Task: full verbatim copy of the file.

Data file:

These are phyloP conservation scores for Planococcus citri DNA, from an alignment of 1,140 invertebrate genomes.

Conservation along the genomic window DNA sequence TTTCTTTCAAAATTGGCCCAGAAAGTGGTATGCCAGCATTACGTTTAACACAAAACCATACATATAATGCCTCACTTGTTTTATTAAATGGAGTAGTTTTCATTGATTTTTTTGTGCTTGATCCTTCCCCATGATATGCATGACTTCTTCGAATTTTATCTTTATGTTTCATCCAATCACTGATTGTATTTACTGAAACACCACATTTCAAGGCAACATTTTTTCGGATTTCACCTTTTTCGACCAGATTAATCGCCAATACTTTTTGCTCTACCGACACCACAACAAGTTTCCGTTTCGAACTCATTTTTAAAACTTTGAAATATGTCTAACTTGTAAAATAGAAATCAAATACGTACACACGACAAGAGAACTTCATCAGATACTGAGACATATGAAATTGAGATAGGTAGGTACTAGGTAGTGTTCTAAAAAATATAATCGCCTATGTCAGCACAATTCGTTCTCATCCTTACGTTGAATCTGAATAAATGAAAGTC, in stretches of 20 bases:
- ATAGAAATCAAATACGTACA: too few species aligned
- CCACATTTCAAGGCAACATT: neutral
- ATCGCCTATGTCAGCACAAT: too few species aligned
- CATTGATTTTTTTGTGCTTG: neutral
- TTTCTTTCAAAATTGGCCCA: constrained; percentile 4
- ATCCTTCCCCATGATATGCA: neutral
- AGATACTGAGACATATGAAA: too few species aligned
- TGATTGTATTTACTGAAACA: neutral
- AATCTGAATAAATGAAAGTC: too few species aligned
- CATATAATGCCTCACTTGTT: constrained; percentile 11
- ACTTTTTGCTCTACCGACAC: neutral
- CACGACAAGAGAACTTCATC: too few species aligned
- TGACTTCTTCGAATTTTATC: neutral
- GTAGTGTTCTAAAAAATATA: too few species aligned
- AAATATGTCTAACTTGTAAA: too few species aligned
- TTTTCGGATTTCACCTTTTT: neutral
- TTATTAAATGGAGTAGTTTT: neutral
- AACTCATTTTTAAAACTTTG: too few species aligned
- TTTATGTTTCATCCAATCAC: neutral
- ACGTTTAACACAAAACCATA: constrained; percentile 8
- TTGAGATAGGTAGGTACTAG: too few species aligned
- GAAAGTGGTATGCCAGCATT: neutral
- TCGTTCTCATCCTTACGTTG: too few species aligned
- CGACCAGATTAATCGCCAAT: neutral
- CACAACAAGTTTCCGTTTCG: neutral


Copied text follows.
These are phyloP conservation scores for Planococcus citri DNA, from an alignment of 1,140 invertebrate genomes.

Conservation along the genomic window DNA sequence TTTCTTTCAAAATTGGCCCAGAAAGTGGTATGCCAGCATTACGTTTAACACAAAACCATACATATAATGCCTCACTTGTTTTATTAAATGGAGTAGTTTTCATTGATTTTTTTGTGCTTGATCCTTCCCCATGATATGCATGACTTCTTCGAATTTTATCTTTATGTTTCATCCAATCACTGATTGTATTTACTGAAACACCACATTTCAAGGCAACATTTTTTCGGATTTCACCTTTTTCGACCAGATTAATCGCCAATACTTTTTGCTCTACCGACACCACAACAAGTTTCCGTTTCGAACTCATTTTTAAAACTTTGAAATATGTCTAACTTGTAAAATAGAAATCAAATACGTACACACGACAAGAGAACTTCATCAGATACTGAGACATATGAAATTGAGATAGGTAGGTACTAGGTAGTGTTCTAAAAAATATAATCGCCTATGTCAGCACAATTCGTTCTCATCCTTACGTTGAATCTGAATAAATGAAAGTC, in stretches of 20 bases:
- ATAGAAATCAAATACGTACA: too few species aligned
- CCACATTTCAAGGCAACATT: neutral
- ATCGCCTATGTCAGCACAAT: too few species aligned
- CATTGATTTTTTTGTGCTTG: neutral
- TTTCTTTCAAAATTGGCCCA: constrained; percentile 4
- ATCCTTCCCCATGATATGCA: neutral
- AGATACTGAGACATATGAAA: too few species aligned
- TGATTGTATTTACTGAAACA: neutral
- AATCTGAATAAATGAAAGTC: too few species aligned
- CATATAATGCCTCACTTGTT: constrained; percentile 11
- ACTTTTTGCTCTACCGACAC: neutral
- CACGACAAGAGAACTTCATC: too few species aligned
- TGACTTCTTCGAATTTTATC: neutral
- GTAGTGTTCTAAAAAATATA: too few species aligned
- AAATATGTCTAACTTGTAAA: too few species aligned
- TTTTCGGATTTCACCTTTTT: neutral
- TTATTAAATGGAGTAGTTTT: neutral
- AACTCATTTTTAAAACTTTG: too few species aligned
- TTTATGTTTCATCCAATCAC: neutral
- ACGTTTAACACAAAACCATA: constrained; percentile 8
- TTGAGATAGGTAGGTACTAG: too few species aligned
- GAAAGTGGTATGCCAGCATT: neutral
- TCGTTCTCATCCTTACGTTG: too few species aligned
- CGACCAGATTAATCGCCAAT: neutral
- CACAACAAGTTTCCGTTTCG: neutral